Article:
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Guest Post: Google Earth and “Tour Builder”

Posted on July 17, 2014.

This summer the HPU Tech Blog will be featuring blog posts from professors at High Point University who are actively using technology tools in the classroom.  This is the eighth in the series, written by Jennifer (Jenn) Brandt.  Jenn Brandt is an Assistant Professor of English and Director of Women’s and Gender Studies.  Here is her post:

This summer in ENG/GBS/WGS 3298 “Women Writing Worldwide,” my students and I have been using Google Earth to enhance our understanding of globalization and its impact on the lives of women throughout the world. Google Earth is a free, web-based application that serves as a virtual globe and map. In the classroom, this can be used to create interactive lectures and assignments, either as an exploratory tool, or by faculty/students creating their own “maps” as they pertain to coursework. Specifically, I have been using Google Earth “Tour Builder” to deliver interactive online lectures, and as a class, students are using Google Earth to collectively “map” their research of contemporary issues affecting women worldwide.

“Tour Builder” is currently in beta testing for Google Earth and allows individuals to tell and share stories (or “tours”) through the Google Earth plug-in. At the start of the semester, students familiarized themselves with the course and tools we would be using by creating a tour that introduced themselves to each other, incorporating photos; map points; and information about their majors, minors, and goals for the course. Since then, I have used Tour Builder as a lecture delivery tool, creating tours for some of the authors, stories, and topics we are focusing on each week. In addition to visually moving students around the globe, Google Earth allows students to “explore” the landscape of the different areas we are reading about and discussing. Tour Builder also allows for the integration of web links, photos, and videos, as well as providing space for me to ask questions and begin guiding students toward discussion. Here is an example of one of my tours, which was designed to introduce students to the short story “The Rich People’s School,” by Motswana author Lauri Kubuitsile: http://tourbuilder.withgoogle.com/builder#play/ahJzfmd3ZWItdG91cmJ1aWxkZXJyEQsSBFRvdXIYgICAiLONswsM.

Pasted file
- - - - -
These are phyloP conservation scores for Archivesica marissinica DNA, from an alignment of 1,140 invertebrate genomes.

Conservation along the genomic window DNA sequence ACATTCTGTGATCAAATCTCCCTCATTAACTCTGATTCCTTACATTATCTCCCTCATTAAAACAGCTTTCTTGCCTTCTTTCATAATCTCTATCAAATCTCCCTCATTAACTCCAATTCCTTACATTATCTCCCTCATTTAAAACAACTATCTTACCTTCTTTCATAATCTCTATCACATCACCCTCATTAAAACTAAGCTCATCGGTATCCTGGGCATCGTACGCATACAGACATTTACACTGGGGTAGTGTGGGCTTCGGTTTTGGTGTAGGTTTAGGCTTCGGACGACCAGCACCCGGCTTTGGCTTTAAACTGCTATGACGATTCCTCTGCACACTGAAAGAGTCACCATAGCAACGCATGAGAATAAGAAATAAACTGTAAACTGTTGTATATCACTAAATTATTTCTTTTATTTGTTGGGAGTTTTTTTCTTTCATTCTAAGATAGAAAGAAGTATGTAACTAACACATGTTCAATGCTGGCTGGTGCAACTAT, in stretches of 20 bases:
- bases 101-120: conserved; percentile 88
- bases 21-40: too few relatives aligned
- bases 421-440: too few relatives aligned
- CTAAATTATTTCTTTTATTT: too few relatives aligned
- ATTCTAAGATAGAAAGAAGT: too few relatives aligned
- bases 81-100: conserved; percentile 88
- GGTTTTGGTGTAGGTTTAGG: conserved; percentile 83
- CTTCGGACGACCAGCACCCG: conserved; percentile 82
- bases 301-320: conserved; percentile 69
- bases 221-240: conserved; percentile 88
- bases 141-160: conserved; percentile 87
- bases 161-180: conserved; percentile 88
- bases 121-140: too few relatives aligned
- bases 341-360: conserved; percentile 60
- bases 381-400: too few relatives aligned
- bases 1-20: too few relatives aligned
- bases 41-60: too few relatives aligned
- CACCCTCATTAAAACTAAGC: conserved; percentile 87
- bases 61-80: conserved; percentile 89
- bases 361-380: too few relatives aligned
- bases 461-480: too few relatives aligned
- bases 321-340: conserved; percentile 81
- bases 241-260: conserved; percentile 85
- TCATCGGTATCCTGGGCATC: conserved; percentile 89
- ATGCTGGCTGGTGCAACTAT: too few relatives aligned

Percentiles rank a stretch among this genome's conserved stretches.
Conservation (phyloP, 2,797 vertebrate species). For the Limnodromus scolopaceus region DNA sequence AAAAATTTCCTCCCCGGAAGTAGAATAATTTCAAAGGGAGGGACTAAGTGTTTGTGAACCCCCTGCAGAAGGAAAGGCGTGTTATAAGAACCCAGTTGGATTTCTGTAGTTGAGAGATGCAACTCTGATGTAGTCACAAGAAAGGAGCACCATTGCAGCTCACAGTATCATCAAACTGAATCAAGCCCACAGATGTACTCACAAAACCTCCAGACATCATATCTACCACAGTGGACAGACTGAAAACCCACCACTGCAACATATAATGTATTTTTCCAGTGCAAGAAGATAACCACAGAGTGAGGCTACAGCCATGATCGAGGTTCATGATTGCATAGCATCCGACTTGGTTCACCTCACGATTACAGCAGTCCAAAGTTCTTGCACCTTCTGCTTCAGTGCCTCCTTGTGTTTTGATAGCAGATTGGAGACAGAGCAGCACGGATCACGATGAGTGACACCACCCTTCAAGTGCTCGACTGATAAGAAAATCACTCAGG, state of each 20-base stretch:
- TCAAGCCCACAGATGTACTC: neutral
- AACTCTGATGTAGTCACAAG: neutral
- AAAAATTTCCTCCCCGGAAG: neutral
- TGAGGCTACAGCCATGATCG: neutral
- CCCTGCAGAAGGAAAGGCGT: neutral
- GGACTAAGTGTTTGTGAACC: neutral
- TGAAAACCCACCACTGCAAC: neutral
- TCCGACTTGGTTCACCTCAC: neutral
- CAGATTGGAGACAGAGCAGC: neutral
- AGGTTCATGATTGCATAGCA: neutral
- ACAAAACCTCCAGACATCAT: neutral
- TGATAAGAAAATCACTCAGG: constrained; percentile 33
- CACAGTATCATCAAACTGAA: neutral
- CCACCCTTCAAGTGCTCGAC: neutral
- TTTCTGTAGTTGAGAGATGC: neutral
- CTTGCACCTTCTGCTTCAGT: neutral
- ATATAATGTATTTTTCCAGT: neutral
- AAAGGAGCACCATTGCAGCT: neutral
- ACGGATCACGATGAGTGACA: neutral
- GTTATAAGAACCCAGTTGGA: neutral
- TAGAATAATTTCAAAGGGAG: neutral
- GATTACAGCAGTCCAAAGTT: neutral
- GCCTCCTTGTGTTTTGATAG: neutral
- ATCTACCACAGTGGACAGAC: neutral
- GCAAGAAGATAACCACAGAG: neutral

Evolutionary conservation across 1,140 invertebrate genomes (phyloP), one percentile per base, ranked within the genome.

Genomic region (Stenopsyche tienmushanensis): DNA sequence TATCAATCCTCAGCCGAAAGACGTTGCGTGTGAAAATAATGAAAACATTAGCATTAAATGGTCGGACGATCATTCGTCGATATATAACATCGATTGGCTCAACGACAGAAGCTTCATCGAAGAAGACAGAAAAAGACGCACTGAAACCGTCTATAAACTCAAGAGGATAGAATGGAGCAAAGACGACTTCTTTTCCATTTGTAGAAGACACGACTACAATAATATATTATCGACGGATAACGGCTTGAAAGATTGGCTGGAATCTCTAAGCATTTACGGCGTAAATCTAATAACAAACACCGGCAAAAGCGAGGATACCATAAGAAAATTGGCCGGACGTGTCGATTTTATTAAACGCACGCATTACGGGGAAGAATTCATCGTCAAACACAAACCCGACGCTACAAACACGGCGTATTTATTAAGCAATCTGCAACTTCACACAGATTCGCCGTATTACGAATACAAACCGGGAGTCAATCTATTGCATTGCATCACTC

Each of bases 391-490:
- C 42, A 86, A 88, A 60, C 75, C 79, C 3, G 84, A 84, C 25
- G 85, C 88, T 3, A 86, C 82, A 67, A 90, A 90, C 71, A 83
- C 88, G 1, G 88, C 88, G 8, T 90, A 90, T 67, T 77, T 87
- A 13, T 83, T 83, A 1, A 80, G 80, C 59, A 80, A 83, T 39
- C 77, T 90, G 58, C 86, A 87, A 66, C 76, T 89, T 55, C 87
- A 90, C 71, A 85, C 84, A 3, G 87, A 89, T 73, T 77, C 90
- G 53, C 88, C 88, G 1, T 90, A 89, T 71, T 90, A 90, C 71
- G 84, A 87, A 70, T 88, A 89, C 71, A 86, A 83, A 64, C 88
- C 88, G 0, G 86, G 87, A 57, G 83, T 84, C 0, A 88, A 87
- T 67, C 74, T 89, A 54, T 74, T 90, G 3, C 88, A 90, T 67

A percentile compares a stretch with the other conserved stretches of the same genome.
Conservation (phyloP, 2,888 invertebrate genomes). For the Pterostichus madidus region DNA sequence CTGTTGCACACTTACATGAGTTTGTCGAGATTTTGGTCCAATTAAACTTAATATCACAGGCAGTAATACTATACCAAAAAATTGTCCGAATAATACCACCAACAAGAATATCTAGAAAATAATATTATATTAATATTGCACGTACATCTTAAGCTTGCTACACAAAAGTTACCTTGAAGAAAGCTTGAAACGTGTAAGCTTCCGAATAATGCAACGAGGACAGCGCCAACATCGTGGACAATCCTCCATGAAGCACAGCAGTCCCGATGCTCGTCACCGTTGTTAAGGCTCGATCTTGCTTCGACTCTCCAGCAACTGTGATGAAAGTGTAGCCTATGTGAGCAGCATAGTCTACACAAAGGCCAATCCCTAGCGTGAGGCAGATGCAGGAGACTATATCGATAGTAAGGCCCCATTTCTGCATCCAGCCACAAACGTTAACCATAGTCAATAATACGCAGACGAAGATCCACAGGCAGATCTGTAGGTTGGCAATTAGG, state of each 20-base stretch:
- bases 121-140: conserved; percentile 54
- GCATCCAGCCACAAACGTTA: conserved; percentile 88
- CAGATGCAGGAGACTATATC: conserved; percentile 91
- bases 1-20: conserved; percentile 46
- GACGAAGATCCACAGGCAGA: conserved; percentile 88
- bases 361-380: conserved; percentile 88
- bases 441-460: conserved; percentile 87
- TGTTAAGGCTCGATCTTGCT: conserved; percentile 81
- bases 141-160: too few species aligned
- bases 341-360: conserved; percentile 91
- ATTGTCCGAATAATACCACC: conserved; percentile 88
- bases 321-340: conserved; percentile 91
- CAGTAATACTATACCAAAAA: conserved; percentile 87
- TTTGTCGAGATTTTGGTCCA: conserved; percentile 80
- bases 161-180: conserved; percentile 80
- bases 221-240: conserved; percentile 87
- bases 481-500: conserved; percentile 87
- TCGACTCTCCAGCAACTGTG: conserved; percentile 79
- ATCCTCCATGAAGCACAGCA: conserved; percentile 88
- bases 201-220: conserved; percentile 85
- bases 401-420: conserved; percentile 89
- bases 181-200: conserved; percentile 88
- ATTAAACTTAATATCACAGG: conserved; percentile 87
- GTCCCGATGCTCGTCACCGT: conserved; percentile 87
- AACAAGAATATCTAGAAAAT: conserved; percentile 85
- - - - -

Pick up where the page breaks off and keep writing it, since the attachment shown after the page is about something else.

Students are also using Google Earth to create a collaborative project that maps contemporary global issues relating to women. Each student was assigned a country to research and, from their research, selected a topic to “pin” on our map. Each pin identifies a contemporary issue, individual, organization, or newsworthy event related to women writers and/or global women’s studies. Accompanying each pin is a description of the map point, a discussion relating the pin to our course and readings, a photograph, and links to additional resources about the topic. Since students have to research a topic outside of what has been covered in class, the assignment helps them make connections to what we have been learning through the development of their skills with other information literacies. The response to Google Earth and the assignment have been overwhelmingly positive, with students enjoying the visual nature of the map, its ability to make diverse topics more “real,” and to demonstrate the interconnectedness of people and information through globalization.

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